In addition to these scenes, it feels like the open world environments are designed to reflect this emptiness themselves. This isn’t to say that the game is big and empty, it’s far from that, but the size and scope of the world can give you the impression of a huge world of emptiness. The two major environments, Afghanistan and Africa, were more than likely chosen because of the great expanses that could give this exact feeling to the player.
I would say that overall, the story told in Metal Gear Solid V: The Phantom Pain is incredibly satisfying to play through. The Kojima ruse-cruise is there, there’s an interesting romance sub-plot and it’s just engaging on so many levels. However, that isn’t to say that it’s without criticism.
The story itself is spread out across two parts of the game. And only a small number of main ops actually carry the story. The rest are PF/Mercenary Ops, or filling the time with side-ops. These side-ops do become mandatory to advance the plot at times, so there is a bit of artificial spacing there. Even more, it feels like there was an overall plot-thread that just up and goes missing. At some point in the game, you end up rescuing a bunch of child soldiers, and one of them is rather antagonistic towards Big Boss. After some interesting story developments, they steal a Metal Gear and up and leave Mother Base.
It feels like there should have been a third act to the game that addresses what these kids are up to. However, the most we get are some cassette tapes vaguely hinting that you’d get some closure in games that have already been released. This hypothetical third act would also work thematically, as the first two chapters follow “The Heroes Journey” model of storytelling quite closely. The first act is all build up and awesome, second act the hero loses everything and the third would show them overcoming what’s been set in the second act. However, it ends pretty much with Boss losing everything.
Where Metal Gear Solid V: The Phantom Pain excels the most is in its core gameplay. In previous Metal Gear Solid games, players would be tasked with infiltrating predefined levels with only a few ways of working through them sneakily. The Phantom Pain differs from this by being a nearly completely open world game. This changes the core feeling of the franchise up by making it feel less like a military spy game, and more like a military guerrilla game.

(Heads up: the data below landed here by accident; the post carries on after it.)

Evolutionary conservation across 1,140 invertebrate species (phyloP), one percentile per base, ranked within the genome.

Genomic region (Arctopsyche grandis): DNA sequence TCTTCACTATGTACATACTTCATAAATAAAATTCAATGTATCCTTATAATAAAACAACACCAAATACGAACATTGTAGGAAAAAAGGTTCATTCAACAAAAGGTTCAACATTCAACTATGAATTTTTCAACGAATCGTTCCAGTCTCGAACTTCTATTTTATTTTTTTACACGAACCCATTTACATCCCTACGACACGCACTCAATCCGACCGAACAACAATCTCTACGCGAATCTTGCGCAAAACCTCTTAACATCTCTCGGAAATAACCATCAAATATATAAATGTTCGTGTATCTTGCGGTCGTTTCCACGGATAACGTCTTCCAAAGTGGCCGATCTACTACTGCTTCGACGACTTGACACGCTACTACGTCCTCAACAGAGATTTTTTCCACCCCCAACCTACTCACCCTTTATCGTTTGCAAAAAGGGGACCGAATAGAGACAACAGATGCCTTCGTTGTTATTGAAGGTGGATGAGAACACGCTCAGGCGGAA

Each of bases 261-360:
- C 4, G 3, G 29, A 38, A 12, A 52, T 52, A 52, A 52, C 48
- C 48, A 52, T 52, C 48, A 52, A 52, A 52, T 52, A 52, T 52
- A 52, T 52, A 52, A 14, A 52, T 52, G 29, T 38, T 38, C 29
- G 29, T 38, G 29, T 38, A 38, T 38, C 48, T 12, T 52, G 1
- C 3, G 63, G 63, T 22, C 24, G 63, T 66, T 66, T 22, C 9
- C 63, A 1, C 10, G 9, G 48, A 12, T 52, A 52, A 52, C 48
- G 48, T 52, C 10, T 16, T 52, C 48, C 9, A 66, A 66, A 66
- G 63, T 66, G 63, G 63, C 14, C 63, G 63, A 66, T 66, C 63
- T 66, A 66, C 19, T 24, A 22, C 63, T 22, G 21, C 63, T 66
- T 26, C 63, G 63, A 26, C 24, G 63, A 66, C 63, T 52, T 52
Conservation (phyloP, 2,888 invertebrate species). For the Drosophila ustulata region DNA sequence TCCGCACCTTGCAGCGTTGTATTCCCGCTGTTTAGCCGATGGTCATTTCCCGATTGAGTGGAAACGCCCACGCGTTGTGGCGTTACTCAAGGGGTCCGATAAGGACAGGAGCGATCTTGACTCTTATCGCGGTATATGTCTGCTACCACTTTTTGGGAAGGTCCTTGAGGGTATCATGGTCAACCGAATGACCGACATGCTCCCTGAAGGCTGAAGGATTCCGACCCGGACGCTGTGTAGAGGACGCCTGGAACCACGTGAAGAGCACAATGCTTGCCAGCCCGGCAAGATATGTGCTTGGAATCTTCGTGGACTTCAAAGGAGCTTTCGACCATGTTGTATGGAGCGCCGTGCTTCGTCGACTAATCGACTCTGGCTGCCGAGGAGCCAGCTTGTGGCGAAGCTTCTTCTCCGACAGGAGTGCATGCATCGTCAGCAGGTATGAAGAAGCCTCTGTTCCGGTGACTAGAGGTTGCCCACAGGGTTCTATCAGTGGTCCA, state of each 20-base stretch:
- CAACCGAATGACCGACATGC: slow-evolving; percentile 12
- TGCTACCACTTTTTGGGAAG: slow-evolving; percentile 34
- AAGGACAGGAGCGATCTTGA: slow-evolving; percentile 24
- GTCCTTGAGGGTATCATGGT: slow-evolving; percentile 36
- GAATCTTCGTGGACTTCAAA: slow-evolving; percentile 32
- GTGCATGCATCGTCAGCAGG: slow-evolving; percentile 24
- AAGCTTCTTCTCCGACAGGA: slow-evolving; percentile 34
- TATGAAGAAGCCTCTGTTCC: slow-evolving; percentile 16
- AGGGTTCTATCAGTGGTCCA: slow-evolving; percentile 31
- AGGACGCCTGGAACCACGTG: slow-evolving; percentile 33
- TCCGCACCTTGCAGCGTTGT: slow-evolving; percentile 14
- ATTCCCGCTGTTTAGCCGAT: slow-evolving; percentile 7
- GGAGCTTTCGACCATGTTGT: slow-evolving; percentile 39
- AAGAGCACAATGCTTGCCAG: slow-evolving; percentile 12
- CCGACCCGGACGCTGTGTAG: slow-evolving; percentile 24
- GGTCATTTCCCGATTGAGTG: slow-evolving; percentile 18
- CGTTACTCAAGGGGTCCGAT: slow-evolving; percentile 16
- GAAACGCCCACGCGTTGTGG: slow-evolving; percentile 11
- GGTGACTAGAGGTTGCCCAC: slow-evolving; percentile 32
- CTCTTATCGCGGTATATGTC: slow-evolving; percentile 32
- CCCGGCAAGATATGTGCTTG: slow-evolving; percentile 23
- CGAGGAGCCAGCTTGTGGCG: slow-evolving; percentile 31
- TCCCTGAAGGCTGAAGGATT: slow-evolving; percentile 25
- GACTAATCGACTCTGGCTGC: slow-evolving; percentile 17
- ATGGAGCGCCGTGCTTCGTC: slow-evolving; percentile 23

During both storyline missions and side-ops, players will usually be dropped onto a level a little bit outside of a base or checkpoint that needs to be infiltrated and the objective cleared from. However, there are usually multiple entrances to the camps, as well as multiple ways of sneaking in without being spotted. But, if a player wanted to, they could also charge the main entrance guns blazing and going full nuclear. Even more, sometimes you’ll be required to take out certain vehicles following a route, and it’s easier to lay down on the side of the road and dropping mines than it is chasing after them with a rocket launcher. So the core gameplay definitely is built more on guerrilla tactics than finding the most hidden prescribed route.
The game itself still feels like a Metal Gear Solid game though. Snake is still a sneaky dude, and can sneak up behind dudes and grapple them into submission, or grab them and hold them up for information. In fact, the game is built around the whole stealth feel of Metal Gear Solid. You’ll realise this when you notice that it is much easier to sneak your way through a base, using silenced equipment to sleep enemies and CQC’ing guys as they’re suspicious about your location than it is to run in with a Light Machine Gun causing a huge ruckus and having a camp continuously firing in your direction, dropping mortars on you and consistently keeping tabs on your location. What I did like about the noise mechanic is that it can also be used to the players advantage. For example, throwing a grenade off in the distance will alert enemies to that side of the map, allowing you remove guards from a certain spot and crawl past to safety.
There are a lot of small quirks to the gameplay that really make this game feel a lot more full than most open world games. For example, you can utilise your cassette players speakers to call off searches if you have the right cassette tape and are using it on the right enemies. The funniest use of this, I found, was when you walk into a portable toilet while on a slight alert and play out the tape of the soldier in the bathroom. Good times. You can also jump into the back of trucks and things, so long as you’re not spotted. Even more, if you put yourself into a box and stand in a delivery zone, you can package yourself with a destination and be transported to that part of the map, forgoing a long drive or run. There’s just tonnes of minor stuff in the game that stack against each other that really enhances the overall experience, the previous two were just examples, but there are a plethora more that don’t immediately come to mind.